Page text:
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Israeli Arab’s violent defiance of the state continues to increase

Palestinians, Arafat, Hebron, Israeli Arab

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Israeli Arab’s violent defiance of the state continues to increase

As we have seen, this self-incriminatory diagnosis is not only totally misconceived but the inverse of the truth. Israeli Arab violent defiance of the state and its institutions in previous decades had increased, not declined, in tandem with socioeconomic improvement. Indeed, the Arab community’s behavior in the subsequent two decades would further disprove the Orr commission’s conclusions. Writes Efraim Karsh

In a Knesset debate on September 21, 1993, a week after the euphoric signing of the Oslo I Accord on the White House loan, Likud MK Benny Begin warned of the agreement’s likely radicalization of the Israeli Arabs and made an impassioned plea for restraint: “I urge Israel’s non-Jewish citizens in Wadi Ara, the Galilee, and Acre to understand that this agreement will plunge us all into a fundamental instability that might undermine the edifice we have laboriously con- structed for over 40 years.”

This plea proved unavailing. When, in February 1994, a Jewish fanatic murdered 29 Muslims at prayer in Hebron, large-scale riots erupted in numerous Arab localities throughout Israel with mobs battling police for four full days. The scenario repeated itself in April 1996 when dozens of Palestinians in south Lebanon were mistakenly killed in an Israeli bombing of terrorist targets, and yet again in September 1996 when Arafat, capitalizing on the opening of a new exit to an archaeological tunnel in Jerusalem, stirred a fresh wave of mass violence in which 15 Israelis and 58 Palestinians died.

Things came to a head at on September 29, 2000, when Arafat launched his war of terror against Israel. The next day, the “supreme follow-up committee of the heads of Arab municipalities in Israel”—the effective extra-parliamentary leadership of the Israeli Arabs—issued an official statement deriding the killing of seven Palestinian rioters as a “pre- meditated, horrendous massacre” and proclaiming a day of national mourning, strikes, and demonstrations. “The blood of our wounded has mixed with the blood of our people in defending the blessed al-Aqsa and crossed the green line [i.e. the pre-1967 line],” ran the statement. “It does not stand to reason that we’ll remain aloof in the face of the… barbaric actions in Jerusalem and the attempt to desecrate al-Haram al-Sharif and to subject it to Israeli sovereignty.”

Responding to their leadership’s call, on October 1 the Israeli Arabs unleashed a tidal wave of violence against their Jewish compatriots that lasted for a full 10 days and was suppressed with great difficulty and the killing of 13 rioters. “The October 2000 events shook the earth,” read the report of the Orr commission appointed to investigate the causes of the eruption:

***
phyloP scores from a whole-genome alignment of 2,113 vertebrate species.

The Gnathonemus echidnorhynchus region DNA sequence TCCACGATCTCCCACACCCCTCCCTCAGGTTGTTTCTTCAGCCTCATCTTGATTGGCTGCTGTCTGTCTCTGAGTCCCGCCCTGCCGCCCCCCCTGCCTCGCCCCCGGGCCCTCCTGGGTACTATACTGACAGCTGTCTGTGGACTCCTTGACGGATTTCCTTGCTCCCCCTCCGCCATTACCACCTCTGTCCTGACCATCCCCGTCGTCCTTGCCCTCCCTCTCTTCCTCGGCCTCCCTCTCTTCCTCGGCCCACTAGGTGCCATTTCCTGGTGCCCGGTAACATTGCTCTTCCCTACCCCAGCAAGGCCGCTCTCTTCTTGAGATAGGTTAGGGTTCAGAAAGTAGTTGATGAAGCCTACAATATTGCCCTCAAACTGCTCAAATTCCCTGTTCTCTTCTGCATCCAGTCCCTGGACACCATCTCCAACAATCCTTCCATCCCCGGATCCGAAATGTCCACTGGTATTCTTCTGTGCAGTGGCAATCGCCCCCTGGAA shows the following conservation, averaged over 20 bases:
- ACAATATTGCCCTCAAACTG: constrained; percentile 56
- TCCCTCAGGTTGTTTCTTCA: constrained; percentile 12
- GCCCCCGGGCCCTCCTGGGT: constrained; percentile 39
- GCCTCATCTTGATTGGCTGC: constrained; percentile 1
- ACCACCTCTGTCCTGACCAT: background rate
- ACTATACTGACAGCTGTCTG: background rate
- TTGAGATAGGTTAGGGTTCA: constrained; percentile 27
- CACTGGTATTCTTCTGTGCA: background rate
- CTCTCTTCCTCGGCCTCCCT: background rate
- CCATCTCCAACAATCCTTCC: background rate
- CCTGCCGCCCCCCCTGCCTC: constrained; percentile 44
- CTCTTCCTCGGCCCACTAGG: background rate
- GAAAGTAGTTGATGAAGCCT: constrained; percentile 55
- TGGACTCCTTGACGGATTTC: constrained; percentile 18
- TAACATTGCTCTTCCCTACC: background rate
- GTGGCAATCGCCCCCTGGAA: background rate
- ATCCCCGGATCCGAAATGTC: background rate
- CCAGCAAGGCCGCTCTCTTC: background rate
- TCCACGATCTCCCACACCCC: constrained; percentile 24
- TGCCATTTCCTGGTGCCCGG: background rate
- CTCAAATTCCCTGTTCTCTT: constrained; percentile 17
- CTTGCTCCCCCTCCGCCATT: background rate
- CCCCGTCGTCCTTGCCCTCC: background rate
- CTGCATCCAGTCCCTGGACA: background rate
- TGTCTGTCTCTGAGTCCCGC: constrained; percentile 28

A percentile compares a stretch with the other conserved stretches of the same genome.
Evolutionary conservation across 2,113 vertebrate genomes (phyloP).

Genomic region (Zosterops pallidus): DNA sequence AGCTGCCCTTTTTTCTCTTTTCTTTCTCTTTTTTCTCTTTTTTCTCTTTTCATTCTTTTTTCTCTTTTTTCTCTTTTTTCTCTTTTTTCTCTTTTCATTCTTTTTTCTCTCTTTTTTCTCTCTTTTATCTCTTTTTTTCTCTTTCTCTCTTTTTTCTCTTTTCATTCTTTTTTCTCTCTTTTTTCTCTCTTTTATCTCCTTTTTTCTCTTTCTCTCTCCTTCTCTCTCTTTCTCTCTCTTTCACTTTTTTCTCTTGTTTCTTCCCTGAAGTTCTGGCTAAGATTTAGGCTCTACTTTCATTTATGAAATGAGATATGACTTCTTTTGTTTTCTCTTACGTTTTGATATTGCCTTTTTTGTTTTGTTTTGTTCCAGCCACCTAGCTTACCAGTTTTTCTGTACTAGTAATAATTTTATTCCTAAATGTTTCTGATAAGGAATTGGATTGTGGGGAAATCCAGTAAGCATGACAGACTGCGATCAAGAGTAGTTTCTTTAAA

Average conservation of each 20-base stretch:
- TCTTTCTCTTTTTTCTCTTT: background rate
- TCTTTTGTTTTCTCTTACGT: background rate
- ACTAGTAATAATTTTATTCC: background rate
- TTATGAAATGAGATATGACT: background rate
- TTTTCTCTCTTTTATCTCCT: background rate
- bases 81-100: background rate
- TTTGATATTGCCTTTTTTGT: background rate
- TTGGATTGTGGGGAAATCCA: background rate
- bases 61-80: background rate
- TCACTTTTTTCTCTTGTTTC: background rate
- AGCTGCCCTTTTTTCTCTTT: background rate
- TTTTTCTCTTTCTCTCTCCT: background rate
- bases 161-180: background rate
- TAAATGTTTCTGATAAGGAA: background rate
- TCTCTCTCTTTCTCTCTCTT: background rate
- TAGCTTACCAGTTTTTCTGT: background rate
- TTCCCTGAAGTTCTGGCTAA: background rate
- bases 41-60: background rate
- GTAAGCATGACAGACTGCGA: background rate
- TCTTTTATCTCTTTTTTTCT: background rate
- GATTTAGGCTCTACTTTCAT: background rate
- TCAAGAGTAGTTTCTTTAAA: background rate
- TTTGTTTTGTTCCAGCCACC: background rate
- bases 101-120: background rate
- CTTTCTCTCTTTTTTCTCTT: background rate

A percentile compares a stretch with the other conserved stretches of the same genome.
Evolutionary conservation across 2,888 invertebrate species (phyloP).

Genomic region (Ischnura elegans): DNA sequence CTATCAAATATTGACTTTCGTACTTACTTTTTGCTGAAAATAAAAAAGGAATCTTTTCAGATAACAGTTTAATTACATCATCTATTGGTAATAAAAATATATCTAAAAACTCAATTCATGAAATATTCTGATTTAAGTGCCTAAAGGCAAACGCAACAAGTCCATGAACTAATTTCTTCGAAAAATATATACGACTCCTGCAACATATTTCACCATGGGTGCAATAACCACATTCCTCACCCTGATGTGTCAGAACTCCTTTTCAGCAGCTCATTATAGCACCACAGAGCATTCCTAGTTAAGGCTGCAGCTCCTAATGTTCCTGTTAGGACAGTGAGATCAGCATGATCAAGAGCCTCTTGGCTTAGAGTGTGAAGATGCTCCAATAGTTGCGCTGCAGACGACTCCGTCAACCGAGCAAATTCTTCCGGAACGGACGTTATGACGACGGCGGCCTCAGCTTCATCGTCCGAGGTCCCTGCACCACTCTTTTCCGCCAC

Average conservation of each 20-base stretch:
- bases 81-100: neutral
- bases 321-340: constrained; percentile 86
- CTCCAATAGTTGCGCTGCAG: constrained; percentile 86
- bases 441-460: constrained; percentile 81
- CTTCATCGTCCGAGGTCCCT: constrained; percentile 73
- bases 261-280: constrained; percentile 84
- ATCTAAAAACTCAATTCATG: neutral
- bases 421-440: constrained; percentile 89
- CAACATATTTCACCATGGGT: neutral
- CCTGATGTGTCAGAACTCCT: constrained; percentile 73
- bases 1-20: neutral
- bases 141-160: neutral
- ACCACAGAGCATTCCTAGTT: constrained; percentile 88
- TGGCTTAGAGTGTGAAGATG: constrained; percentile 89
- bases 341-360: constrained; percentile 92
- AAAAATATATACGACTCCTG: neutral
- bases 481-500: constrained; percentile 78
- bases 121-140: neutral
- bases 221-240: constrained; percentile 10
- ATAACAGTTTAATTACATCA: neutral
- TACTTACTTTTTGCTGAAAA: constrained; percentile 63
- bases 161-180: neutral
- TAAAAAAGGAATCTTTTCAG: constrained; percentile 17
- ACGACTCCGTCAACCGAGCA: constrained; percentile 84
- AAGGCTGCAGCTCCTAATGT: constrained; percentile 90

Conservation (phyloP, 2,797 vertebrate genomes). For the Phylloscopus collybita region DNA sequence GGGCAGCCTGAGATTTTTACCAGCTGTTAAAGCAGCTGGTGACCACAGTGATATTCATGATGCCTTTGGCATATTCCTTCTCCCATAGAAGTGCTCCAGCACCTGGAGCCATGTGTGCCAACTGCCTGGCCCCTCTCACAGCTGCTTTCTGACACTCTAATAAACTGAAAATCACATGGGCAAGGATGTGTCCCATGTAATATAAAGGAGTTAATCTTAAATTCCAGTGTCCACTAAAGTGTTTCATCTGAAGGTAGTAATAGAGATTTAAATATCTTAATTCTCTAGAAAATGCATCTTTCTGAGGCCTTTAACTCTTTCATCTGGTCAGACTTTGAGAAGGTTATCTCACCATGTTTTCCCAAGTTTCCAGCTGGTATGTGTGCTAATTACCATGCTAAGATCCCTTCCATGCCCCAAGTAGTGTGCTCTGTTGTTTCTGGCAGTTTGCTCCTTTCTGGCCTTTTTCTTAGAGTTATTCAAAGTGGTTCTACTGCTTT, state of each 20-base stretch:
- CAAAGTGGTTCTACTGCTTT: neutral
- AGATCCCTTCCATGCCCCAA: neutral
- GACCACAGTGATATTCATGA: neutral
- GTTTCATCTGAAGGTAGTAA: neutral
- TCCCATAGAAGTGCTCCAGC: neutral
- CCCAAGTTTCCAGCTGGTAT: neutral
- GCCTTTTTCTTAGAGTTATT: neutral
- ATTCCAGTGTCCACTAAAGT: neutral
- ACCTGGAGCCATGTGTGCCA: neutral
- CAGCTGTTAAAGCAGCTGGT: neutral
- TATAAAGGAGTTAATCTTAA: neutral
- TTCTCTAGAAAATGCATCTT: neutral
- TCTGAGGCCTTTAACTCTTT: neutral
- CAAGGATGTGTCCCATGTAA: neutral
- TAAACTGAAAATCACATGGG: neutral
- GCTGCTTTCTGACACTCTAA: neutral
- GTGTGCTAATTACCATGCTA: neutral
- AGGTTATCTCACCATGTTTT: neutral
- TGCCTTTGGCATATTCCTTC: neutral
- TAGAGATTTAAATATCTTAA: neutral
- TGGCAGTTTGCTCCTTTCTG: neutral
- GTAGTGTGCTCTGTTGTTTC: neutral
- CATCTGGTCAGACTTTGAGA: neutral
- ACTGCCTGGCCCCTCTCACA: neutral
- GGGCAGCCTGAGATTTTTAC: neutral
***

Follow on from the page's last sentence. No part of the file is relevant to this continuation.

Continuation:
They involved thousands of participants in many simultaneous places and the intensity of the violence and aggression was extremely high. Various means of attack were used against civilians and members of the security forces, including Molotov cocktails, metal steel marbles unleashed from slings at high speed, stone throwing by various means, rolling of burning tires and in some cases also live fire. Jews were attacked on the roads merely for being Jewish and their property was vandalized. In a number of instances, they were just inches from death at the hands of rioting mobs; indeed, on one occasion a Jewish citizen was killed. Attempts were made to invade and threaten Jewish localities. Main roads were blocked for prolonged periods of time and traffic to various Jewish localities was severely disrupted, at times even cut off for a long time. The aggression and violence were characterized by great determination, lasted for long periods of time, and persisted even in the face of attempts to stop them through various means of crowd dispersal.

Yet while acknowledging that the riots brought Israel to the verge of full-fledged internecine strife, and rebuking Israeli Arab leaders for failing to direct their grievances to democratic channels and for having delegitimized the state and its institutions in the eyes of their constituents, the commission viewed the riots as essentially an act of social protest attending the “primarily neglectful and discriminatory” handling of the Arab sector by successive Israeli governments.

As we have seen, this self-incriminatory diagnosis is not only totally misconceived but the inverse of the truth. Israeli Arab violent defiance of the state and its institutions in previous decades had increased, not declined, in tandem with socioeconomic improvement. Indeed, the Arab community’s behavior in the subsequent two decades would further disprove the Orr commission’s conclusions.

End of Part Six

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